orwell

Orwell Rolls in His Grave

The Elements of Journalism : What Newspeople Should Know and The Public Should Expect

(2001), Bill Kovach

Shaking the Foundations: 200 Years of Investigative Journalism in America

(2003), Bruce Shapiro

History is always written by the winners. Documentaries examining unresolved political battles cannot partake of the comfortable illusion of being “correct.” In the escalating polarization of the current political climate, films such as Michael Moore’s Fahrenheit 9/11 or Robert Kane Pappas’ Orwell Rolls in his Grave can instantly shatter that illusion.

A frequent lament heard on the left in the United States involves the proverbial historical amnesia of Americans as a whole. In Orwell Rolls in his Grave, Pappas raises the stakes several degrees and focuses on the very filters through which news, and the history constructed from accumulated reportage and research, are constructed. Asking whether George Orwell’s 1984 has come to pass in the United States (the answer is an emphatic yes), Pappas piles up the evidence, from media professionals, public intellectuals, published research, and the public record. “We falsely think of our country as a democracy when it has evolved into a mediacracy,” author and filmmaker Danny Schechter says on camera, “where a media that is supposed to check political abuse is part of the political abuse.”

Taking a cue from Jeff Cohen, founder of FAIR (Fairness and Accuracy in the Media), Pappas works his way through a compelling list of “the best stories never reported” in mainstream media. Dispensing with the polite lie of giving “all” sides “fair” airing of their views, Pappas draws together the collective wisdom of the Serious Left. The viewer is treated to some engaging kitchen table talk, where everyone has let his (yes, mostly straight, mostly white, mostly middle-class, and unapologetically left men) hair down. “What you want in a media system,” Miller is referring to Nazi leader Gobbels’ strategy on camera, “is to present the ostensible diversity that conceals an actual conformity.” Telling even in such minor details as this, Pappas demonstrates the lie of American media.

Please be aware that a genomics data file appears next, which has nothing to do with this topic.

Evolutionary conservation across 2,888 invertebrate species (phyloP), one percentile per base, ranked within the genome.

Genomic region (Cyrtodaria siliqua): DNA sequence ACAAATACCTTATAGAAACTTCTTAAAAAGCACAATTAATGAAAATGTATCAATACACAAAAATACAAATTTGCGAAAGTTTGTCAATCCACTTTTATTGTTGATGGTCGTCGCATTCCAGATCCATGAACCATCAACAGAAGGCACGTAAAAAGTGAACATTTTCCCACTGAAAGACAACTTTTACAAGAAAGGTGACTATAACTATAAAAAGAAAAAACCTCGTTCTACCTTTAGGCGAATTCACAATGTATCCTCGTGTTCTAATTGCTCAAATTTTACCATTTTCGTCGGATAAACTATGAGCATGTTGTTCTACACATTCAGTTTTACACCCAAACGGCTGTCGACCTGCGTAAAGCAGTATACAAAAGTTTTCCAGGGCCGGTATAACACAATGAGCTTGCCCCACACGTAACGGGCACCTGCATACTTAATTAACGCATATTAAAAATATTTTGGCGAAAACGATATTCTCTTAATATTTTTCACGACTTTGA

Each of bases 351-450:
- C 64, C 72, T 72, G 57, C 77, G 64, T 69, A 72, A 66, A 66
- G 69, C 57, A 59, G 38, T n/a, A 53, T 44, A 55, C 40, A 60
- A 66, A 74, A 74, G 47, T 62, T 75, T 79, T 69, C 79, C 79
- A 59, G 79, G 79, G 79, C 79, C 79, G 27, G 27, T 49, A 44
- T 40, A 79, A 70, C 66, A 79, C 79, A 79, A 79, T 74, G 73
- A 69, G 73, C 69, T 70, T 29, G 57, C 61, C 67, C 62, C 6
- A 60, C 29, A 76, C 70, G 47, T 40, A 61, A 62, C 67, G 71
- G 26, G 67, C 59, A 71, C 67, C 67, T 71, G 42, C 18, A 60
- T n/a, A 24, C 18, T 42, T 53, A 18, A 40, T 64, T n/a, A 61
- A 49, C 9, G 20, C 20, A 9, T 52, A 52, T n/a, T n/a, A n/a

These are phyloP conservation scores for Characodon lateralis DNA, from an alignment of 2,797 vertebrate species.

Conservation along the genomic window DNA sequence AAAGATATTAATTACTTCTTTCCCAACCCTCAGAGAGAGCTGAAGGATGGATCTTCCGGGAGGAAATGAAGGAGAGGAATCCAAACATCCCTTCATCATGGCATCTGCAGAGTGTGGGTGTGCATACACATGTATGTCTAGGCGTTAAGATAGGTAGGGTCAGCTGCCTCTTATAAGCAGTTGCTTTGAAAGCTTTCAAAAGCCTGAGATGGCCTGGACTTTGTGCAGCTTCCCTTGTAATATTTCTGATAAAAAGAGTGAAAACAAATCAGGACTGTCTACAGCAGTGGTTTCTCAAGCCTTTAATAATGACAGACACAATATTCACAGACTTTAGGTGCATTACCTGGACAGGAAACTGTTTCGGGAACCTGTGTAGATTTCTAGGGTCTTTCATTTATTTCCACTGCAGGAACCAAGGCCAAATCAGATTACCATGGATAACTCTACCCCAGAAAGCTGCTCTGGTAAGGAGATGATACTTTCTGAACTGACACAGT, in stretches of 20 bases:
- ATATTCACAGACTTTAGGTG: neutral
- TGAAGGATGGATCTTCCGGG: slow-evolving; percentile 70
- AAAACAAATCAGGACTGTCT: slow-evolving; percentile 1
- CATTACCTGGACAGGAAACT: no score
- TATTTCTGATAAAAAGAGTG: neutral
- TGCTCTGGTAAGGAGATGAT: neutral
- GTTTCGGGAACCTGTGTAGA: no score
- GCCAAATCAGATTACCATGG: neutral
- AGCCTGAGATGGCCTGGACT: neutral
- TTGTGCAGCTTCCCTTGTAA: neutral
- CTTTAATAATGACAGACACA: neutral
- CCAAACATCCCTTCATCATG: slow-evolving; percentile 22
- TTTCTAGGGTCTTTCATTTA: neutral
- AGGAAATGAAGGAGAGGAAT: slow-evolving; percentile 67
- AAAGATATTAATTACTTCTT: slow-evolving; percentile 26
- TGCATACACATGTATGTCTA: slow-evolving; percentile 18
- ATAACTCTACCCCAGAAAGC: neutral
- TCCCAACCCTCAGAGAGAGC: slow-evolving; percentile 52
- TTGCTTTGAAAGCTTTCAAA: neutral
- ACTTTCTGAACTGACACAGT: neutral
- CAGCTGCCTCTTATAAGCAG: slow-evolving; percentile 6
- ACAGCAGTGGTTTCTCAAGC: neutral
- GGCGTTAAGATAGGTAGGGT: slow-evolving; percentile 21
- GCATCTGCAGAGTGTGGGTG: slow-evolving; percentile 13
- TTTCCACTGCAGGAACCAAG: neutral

Vignettes-cum-case studies demonstrate how transnational corporate media has aligned itself with a radical right-wing White House (read: Bush dynasty) to recast reality to serve their own graven purposes. To take a simpler example, Bernie Sanders, independent congressman from Vermont, identifies Orwellian doublespeak of the Bush White house, when, for example, re-labeling the estate tax (which affects only the top 2% of Americans) as a “death tax”—whereby, presto-chango, everyone with any common sense automatically falls into vehement opposition. Pappas’ primer includes how Reagan manipulated the release of the US hostages in Iran (the October Surprise stage of the Iran-Contra scandal), how Clear Channel parlayed family ties with the Texas Bushes to end broadcast localism in exchange for private wealth and influence, how family connections and influence over the Supreme Court empowered corporate media to hand the Florida recount to George W. And the list goes on.

Assembled on a shoestring budget, featuring interviews with renowned media critics, clips from broadcast news stories, camera shots of print-format quotes and statistics and maps, the documentary’s very low budget is abundantly obvious. The persuasion of Pappas’ argument lies in the accumulation of original documentation, allowing the political perps to condemn themselves with their own words. In another bone-chilling, damning indictment of the legal fictions of a corporately-owned “free press,” FCC chair Michael Powell (“coincidentally” Colin’s son), is shown responding to Congressional investigators’ charges of betraying the public interest by saying, in a striking imitation of a bleating sheep, that he has ”no idea what the public interest is.”

Americans tend to see themselves as free, open-minded, middle-class, and the envy of the rest of the world. Thinking in terms of class is rude and impolite, and vaguely “un-American.” Alas, as demonstrated here, the super rich understand and act on class interests, freely engaging in the Orwellian tactics of "doublespeak," "big brother" and "the permanent war.” “A chill wind is blowing in this nation," actor Tim Robbins is shown saying, “If you oppose this [George W. Bush] administration, there are and will be consequences.”

More accessible to a general audience than Manufacturing Dissent: Noam Chomsky and the Media, Orwell Rolls in his Grave deserves (or rather, urgently needs) to be seen by everyone. Unlike, Fahrenheit 9/11, it will not likely break out of the indie and art film circuit. As Pappas makes unequivocally clear, 1984, and the permanent war against the rude and impolite, is happening now and from now on.

Les Wright

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